Ikey Solomon is in the business of thieving and he's very good at it. Ikey's partner in crime is his mistress, the forthright Mary Abacus, until misfortune befalls them. They are parted and each must make the harsh journey from thriving nineteenth century London to the convict settlement of Van Diemen's Land. In the backstreets and dives of Hobart Town, Mary learns the art of brewing and builds The Potato Factory, where she plans a new future. But her ambitions are threatened by Ikey's wife, Hannah, her old enemy. The two women raise their separate families, one legitimate and the other bastard. As each woman sets out to destroy the other, the families are brought to the edge of disaster.
The seemingly disparate lives of a DEA agent, a drug lord, a call girl, a hit man, and a priest intertwine around a nexus of the drug trade involving the Latin American drug cartels, the American underworld, and the U.S. government, from the rise of the Mexican drug Federacion in the 1970s to the present day. Reprint. 17,500 first printing.
A true story of making a difference: “What does your family stand for? Read this book—it will change your life” (Daniel H. Pink). It all started when fourteen-year-old Hannah Salwen had a “eureka” moment. Seeing a homeless man in her neighborhood at the same moment when a glistening Mercedes coupe pulled up, she said “You know, Dad, if that man had a less nice car, that man there could have a meal.” Until that day, the Salwens had been caught up like so many of us in the classic American dream—providing a good life for their children, accumulating more and more stuff, doing their part but not really feeling it. So when Hannah was stopped in her tracks by this glaring disparity, her parents knew they had to do something. As a family, they made the extraordinary decision to sell their Atlanta mansion, downsize to a house half its size, and give half of the sale price to a worthy charity. What began as an outlandish scheme became a remarkable journey that transported them across the globe and well out of their comfort zone. In the end they learned that they had the power to change a little corner of the world—and found that it changed them, too. “You feel lighter reading this book, as if the heavy weight of house and car and appliances, the need to collect these things to feel safe as a family, are lifted and replaced by something that makes much more sense.” —Los Angeles Times
Combining first-person narratives, personal growth exercises, and informational text, this staff development resource helps educators address the mind-sets that can impede their progress with African American students.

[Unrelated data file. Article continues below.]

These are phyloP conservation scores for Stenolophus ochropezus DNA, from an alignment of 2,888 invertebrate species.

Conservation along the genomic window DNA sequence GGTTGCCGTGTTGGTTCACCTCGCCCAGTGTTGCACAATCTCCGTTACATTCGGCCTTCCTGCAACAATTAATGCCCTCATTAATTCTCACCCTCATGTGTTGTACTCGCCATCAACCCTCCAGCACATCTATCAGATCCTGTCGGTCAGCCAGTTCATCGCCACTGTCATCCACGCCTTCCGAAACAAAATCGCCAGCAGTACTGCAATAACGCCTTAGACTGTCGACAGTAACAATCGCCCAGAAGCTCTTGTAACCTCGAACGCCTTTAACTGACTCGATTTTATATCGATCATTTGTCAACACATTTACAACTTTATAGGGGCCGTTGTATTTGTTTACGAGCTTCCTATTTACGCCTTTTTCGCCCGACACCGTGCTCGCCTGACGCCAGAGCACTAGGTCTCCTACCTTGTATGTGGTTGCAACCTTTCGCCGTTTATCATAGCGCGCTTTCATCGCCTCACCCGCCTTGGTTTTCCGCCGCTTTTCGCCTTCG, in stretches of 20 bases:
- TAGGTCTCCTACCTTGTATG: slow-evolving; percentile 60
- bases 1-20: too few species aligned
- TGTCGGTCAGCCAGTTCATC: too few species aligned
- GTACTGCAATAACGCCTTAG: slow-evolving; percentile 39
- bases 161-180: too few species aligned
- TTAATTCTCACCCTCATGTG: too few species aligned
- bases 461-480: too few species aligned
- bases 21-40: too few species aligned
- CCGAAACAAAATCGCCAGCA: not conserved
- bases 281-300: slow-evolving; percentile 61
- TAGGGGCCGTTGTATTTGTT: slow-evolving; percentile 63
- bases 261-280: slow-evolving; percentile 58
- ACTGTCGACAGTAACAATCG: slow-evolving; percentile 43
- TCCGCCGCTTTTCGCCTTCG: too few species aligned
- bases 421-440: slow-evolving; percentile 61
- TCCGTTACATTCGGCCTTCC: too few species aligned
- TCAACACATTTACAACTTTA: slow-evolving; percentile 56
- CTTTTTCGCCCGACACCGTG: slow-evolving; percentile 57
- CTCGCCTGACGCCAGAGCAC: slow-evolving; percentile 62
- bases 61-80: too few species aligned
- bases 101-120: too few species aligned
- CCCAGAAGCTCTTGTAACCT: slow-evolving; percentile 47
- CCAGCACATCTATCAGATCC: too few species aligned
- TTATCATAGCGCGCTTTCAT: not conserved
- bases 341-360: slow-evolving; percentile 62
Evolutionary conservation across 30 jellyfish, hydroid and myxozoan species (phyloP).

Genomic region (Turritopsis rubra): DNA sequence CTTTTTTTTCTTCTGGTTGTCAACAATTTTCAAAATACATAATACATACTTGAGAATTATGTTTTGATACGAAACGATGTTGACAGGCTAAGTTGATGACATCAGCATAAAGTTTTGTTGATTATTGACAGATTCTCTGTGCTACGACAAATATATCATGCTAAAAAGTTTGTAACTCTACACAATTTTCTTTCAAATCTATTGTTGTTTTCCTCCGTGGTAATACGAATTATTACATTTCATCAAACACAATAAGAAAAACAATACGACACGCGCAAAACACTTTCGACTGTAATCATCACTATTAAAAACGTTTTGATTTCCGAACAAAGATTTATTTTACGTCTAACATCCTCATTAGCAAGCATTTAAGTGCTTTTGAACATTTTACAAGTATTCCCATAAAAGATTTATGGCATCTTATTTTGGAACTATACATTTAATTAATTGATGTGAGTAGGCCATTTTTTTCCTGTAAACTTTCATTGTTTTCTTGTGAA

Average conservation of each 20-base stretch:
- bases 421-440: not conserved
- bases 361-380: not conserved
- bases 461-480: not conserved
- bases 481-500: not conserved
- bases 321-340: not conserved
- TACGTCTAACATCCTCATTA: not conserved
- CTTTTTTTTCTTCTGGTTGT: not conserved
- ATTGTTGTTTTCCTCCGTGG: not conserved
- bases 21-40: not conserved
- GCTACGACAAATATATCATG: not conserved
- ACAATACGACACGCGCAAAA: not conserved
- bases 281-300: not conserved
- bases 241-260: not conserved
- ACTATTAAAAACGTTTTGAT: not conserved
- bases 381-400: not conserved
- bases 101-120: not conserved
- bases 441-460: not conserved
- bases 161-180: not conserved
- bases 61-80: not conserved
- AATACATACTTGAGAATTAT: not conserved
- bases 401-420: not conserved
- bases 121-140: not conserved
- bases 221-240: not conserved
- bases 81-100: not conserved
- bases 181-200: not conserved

It is 1942 in the Dutch East Indies, and Nick Duncan is a young Australian butterfly collector in search of a single exotic butterfly. With invading Japanese forces coming closer by the day, Nick falls in love with the beguiling Anna van Heerden. Their time together is brief, as both are forced into separate, dangerous escapes. They plan to reunite and marry in Australia but it is several years before their paths cross again, scarred forever by the dark events of a long, cruel war. In The Persimmon Tree, Bryce Courtenay gives us a story of love and friendship set against the dramatic backdrop of the Pacific during the Second World War.
We do not like to talk about loneliness. We like even less to talk about the fact that the experience that faith does not automatically heal it. This is a problem, but what if it does not have to be that way? What if we can tap into loneliness as a source of personal empowerment? In The Power of One, Anette Ejsing makes exactly this case. Relying on personal stories, she first shows why romantic, spiritual, and social loneliness are particularly difficult to understand in the context of Christian faith. She then reflects theologically on these three kinds of loneliness, and describes it as a mystery that faith both does and does not heal them. In response to this mystery, she suggests thinking about loneliness as a privilege. Arguing from the perspective of a theology of suffering, she encourages each of us to tell our stories of loneliness from the perspective of the end God has in mind for us. This means accepting and embracing loneliness as a means through which God raises us up and strengthens us to persevere in joy and faith. Learning to do this is a privilege that gives us the opportunity to experience loneliness as a source of personal empowerment.